Cairo: Egypt`s opposition Muslim
Brotherhood chief today warned the government to "beware" of
the people`s anger if it rigs the results of a parliamentary
poll this month but ruled out violence by his group.
"We are at a time that must see a rallying of efforts
and all forces safeguarding the national ship before the
(ruling) National Democratic Party sinks it," Mohammed Badie
said on the group`s website.
The Brotherhood, the country`s largest opposition
movement despite a ban on religious parties, plans to contest
134 out of the 508 seats up for grabs in parliament from late
November, with its candidates running as independents.
The group controls a fifth of the sitting parliament.
Egypt`s electoral commission has until November 14 to
vet applications from the total of 5,720 candidates for the
two rounds of voting on November 28 and December 5.
Badie "said the Egyptian people have taken positive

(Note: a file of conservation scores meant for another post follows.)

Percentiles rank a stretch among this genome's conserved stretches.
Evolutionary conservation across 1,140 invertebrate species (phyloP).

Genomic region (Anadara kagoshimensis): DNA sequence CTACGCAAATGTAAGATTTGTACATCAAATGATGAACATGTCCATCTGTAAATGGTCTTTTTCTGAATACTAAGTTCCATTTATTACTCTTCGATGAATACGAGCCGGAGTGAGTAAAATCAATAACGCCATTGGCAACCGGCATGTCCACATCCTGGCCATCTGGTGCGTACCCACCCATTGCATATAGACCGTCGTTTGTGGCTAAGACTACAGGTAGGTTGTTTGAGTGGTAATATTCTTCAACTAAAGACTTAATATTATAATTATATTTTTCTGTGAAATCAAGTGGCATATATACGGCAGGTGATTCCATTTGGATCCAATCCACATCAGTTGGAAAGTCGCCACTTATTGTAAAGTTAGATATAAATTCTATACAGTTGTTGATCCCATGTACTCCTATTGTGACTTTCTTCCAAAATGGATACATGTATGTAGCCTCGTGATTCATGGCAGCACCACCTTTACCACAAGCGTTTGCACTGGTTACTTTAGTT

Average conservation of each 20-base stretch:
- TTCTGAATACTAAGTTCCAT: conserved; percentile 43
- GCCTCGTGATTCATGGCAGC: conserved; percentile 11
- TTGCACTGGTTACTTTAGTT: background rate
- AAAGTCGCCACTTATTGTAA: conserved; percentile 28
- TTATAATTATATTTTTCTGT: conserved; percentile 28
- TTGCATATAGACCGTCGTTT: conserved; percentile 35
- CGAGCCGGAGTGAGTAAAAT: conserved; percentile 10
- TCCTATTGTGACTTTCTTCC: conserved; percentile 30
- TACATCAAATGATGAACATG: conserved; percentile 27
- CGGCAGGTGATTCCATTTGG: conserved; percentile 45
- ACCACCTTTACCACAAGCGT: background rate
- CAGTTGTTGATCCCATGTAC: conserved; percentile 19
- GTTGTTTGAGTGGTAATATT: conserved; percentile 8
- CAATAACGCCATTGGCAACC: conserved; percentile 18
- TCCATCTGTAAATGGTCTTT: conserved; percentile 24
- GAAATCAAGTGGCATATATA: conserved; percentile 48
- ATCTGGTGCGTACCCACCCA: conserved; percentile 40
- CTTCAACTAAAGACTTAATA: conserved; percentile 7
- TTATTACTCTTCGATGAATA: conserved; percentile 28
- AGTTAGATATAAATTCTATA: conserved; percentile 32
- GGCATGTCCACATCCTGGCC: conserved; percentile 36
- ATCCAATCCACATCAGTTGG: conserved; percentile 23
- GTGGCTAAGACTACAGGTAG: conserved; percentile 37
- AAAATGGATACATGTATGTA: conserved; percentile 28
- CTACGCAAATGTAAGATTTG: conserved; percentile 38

stances in their history and they will not allow forgery in
the election. The government should beware of the people if
they are angered."
Rights groups say curbs on the media, on the
Brotherhood and independent candidates ahead of the upcoming
vote have already cast doubt on the process.
In the run-up to the ballot, dozens of Brotherhood
supporters have been arrested and the government press has
accused the group of planning violence to influence the vote.
Badie said the Brotherhood would not use violence. "We
are prepared to be vigilant on the ballot boxes, not to die at
them," he said.
Dissident Mohamed ElBaradei, the former UN nuclear
watchdog chief, has urged opposition parties to boycott the
vote but none with any significant presence in parliament has